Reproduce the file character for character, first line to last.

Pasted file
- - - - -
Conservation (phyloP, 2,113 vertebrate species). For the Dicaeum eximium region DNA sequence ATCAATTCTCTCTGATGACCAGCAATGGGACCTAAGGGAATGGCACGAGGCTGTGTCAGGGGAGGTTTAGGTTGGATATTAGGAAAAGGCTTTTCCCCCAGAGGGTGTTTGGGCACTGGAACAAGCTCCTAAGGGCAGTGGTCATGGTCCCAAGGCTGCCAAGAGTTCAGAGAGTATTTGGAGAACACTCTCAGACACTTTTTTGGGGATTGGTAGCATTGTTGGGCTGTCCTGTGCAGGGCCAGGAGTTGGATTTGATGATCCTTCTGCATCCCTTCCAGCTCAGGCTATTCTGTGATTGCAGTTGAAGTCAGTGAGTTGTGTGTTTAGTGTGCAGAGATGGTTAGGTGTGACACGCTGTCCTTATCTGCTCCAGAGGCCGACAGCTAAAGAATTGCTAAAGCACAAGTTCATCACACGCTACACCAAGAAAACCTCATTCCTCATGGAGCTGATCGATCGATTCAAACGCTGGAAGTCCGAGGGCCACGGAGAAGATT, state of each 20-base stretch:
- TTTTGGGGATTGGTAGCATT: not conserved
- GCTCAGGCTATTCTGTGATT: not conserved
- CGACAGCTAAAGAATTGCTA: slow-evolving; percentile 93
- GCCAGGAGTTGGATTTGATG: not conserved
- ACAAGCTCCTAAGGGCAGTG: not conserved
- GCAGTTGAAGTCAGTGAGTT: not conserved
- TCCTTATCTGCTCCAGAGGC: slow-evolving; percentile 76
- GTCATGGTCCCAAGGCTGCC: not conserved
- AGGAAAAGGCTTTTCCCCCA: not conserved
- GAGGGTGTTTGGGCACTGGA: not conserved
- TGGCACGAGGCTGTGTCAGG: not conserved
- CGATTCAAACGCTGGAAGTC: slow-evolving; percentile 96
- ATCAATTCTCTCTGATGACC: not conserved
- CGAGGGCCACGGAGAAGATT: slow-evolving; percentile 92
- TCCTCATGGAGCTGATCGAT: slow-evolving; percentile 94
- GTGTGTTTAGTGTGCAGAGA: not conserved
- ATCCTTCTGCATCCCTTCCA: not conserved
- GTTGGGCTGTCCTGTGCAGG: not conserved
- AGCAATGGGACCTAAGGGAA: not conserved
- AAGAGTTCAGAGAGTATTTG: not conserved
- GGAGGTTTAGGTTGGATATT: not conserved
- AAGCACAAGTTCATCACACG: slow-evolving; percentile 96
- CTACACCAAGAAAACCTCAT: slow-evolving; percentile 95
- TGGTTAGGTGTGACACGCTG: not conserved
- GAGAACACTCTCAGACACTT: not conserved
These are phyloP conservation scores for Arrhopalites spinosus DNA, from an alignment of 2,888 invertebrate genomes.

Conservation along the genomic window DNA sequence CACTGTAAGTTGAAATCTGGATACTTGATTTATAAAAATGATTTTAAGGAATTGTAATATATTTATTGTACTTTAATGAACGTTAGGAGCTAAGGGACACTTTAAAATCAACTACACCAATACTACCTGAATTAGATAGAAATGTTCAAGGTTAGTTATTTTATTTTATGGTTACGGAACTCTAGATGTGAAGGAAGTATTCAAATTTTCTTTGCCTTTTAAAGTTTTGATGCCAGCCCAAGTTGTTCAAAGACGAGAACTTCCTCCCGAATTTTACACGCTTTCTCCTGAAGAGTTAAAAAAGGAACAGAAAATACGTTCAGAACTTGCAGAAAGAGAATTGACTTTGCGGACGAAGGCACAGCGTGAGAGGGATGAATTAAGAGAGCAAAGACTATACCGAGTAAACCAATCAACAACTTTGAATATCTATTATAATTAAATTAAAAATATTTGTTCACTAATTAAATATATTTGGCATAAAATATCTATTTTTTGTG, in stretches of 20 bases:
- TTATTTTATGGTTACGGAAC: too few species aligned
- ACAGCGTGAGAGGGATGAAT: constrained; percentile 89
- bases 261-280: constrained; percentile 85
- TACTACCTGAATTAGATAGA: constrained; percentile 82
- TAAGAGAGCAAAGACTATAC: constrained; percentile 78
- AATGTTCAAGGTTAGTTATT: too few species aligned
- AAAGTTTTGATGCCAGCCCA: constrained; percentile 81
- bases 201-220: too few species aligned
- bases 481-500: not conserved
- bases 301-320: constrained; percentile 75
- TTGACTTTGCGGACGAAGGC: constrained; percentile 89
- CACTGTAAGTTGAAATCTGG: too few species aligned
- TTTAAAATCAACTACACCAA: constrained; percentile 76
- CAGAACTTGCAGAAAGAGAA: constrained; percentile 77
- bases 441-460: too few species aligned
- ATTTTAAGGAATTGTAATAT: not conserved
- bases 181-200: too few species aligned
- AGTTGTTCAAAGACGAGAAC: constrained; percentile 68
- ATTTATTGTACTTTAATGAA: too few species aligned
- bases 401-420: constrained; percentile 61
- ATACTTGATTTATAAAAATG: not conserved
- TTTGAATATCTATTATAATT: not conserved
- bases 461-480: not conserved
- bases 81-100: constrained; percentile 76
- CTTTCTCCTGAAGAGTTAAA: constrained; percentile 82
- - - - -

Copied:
Conservation (phyloP, 2,113 vertebrate species). For the Dicaeum eximium region DNA sequence ATCAATTCTCTCTGATGACCAGCAATGGGACCTAAGGGAATGGCACGAGGCTGTGTCAGGGGAGGTTTAGGTTGGATATTAGGAAAAGGCTTTTCCCCCAGAGGGTGTTTGGGCACTGGAACAAGCTCCTAAGGGCAGTGGTCATGGTCCCAAGGCTGCCAAGAGTTCAGAGAGTATTTGGAGAACACTCTCAGACACTTTTTTGGGGATTGGTAGCATTGTTGGGCTGTCCTGTGCAGGGCCAGGAGTTGGATTTGATGATCCTTCTGCATCCCTTCCAGCTCAGGCTATTCTGTGATTGCAGTTGAAGTCAGTGAGTTGTGTGTTTAGTGTGCAGAGATGGTTAGGTGTGACACGCTGTCCTTATCTGCTCCAGAGGCCGACAGCTAAAGAATTGCTAAAGCACAAGTTCATCACACGCTACACCAAGAAAACCTCATTCCTCATGGAGCTGATCGATCGATTCAAACGCTGGAAGTCCGAGGGCCACGGAGAAGATT, state of each 20-base stretch:
- TTTTGGGGATTGGTAGCATT: not conserved
- GCTCAGGCTATTCTGTGATT: not conserved
- CGACAGCTAAAGAATTGCTA: slow-evolving; percentile 93
- GCCAGGAGTTGGATTTGATG: not conserved
- ACAAGCTCCTAAGGGCAGTG: not conserved
- GCAGTTGAAGTCAGTGAGTT: not conserved
- TCCTTATCTGCTCCAGAGGC: slow-evolving; percentile 76
- GTCATGGTCCCAAGGCTGCC: not conserved
- AGGAAAAGGCTTTTCCCCCA: not conserved
- GAGGGTGTTTGGGCACTGGA: not conserved
- TGGCACGAGGCTGTGTCAGG: not conserved
- CGATTCAAACGCTGGAAGTC: slow-evolving; percentile 96
- ATCAATTCTCTCTGATGACC: not conserved
- CGAGGGCCACGGAGAAGATT: slow-evolving; percentile 92
- TCCTCATGGAGCTGATCGAT: slow-evolving; percentile 94
- GTGTGTTTAGTGTGCAGAGA: not conserved
- ATCCTTCTGCATCCCTTCCA: not conserved
- GTTGGGCTGTCCTGTGCAGG: not conserved
- AGCAATGGGACCTAAGGGAA: not conserved
- AAGAGTTCAGAGAGTATTTG: not conserved
- GGAGGTTTAGGTTGGATATT: not conserved
- AAGCACAAGTTCATCACACG: slow-evolving; percentile 96
- CTACACCAAGAAAACCTCAT: slow-evolving; percentile 95
- TGGTTAGGTGTGACACGCTG: not conserved
- GAGAACACTCTCAGACACTT: not conserved
These are phyloP conservation scores for Arrhopalites spinosus DNA, from an alignment of 2,888 invertebrate genomes.

Conservation along the genomic window DNA sequence CACTGTAAGTTGAAATCTGGATACTTGATTTATAAAAATGATTTTAAGGAATTGTAATATATTTATTGTACTTTAATGAACGTTAGGAGCTAAGGGACACTTTAAAATCAACTACACCAATACTACCTGAATTAGATAGAAATGTTCAAGGTTAGTTATTTTATTTTATGGTTACGGAACTCTAGATGTGAAGGAAGTATTCAAATTTTCTTTGCCTTTTAAAGTTTTGATGCCAGCCCAAGTTGTTCAAAGACGAGAACTTCCTCCCGAATTTTACACGCTTTCTCCTGAAGAGTTAAAAAAGGAACAGAAAATACGTTCAGAACTTGCAGAAAGAGAATTGACTTTGCGGACGAAGGCACAGCGTGAGAGGGATGAATTAAGAGAGCAAAGACTATACCGAGTAAACCAATCAACAACTTTGAATATCTATTATAATTAAATTAAAAATATTTGTTCACTAATTAAATATATTTGGCATAAAATATCTATTTTTTGTG, in stretches of 20 bases:
- TTATTTTATGGTTACGGAAC: too few species aligned
- ACAGCGTGAGAGGGATGAAT: constrained; percentile 89
- bases 261-280: constrained; percentile 85
- TACTACCTGAATTAGATAGA: constrained; percentile 82
- TAAGAGAGCAAAGACTATAC: constrained; percentile 78
- AATGTTCAAGGTTAGTTATT: too few species aligned
- AAAGTTTTGATGCCAGCCCA: constrained; percentile 81
- bases 201-220: too few species aligned
- bases 481-500: not conserved
- bases 301-320: constrained; percentile 75
- TTGACTTTGCGGACGAAGGC: constrained; percentile 89
- CACTGTAAGTTGAAATCTGG: too few species aligned
- TTTAAAATCAACTACACCAA: constrained; percentile 76
- CAGAACTTGCAGAAAGAGAA: constrained; percentile 77
- bases 441-460: too few species aligned
- ATTTTAAGGAATTGTAATAT: not conserved
- bases 181-200: too few species aligned
- AGTTGTTCAAAGACGAGAAC: constrained; percentile 68
- ATTTATTGTACTTTAATGAA: too few species aligned
- bases 401-420: constrained; percentile 61
- ATACTTGATTTATAAAAATG: not conserved
- TTTGAATATCTATTATAATT: not conserved
- bases 461-480: not conserved
- bases 81-100: constrained; percentile 76
- CTTTCTCCTGAAGAGTTAAA: constrained; percentile 82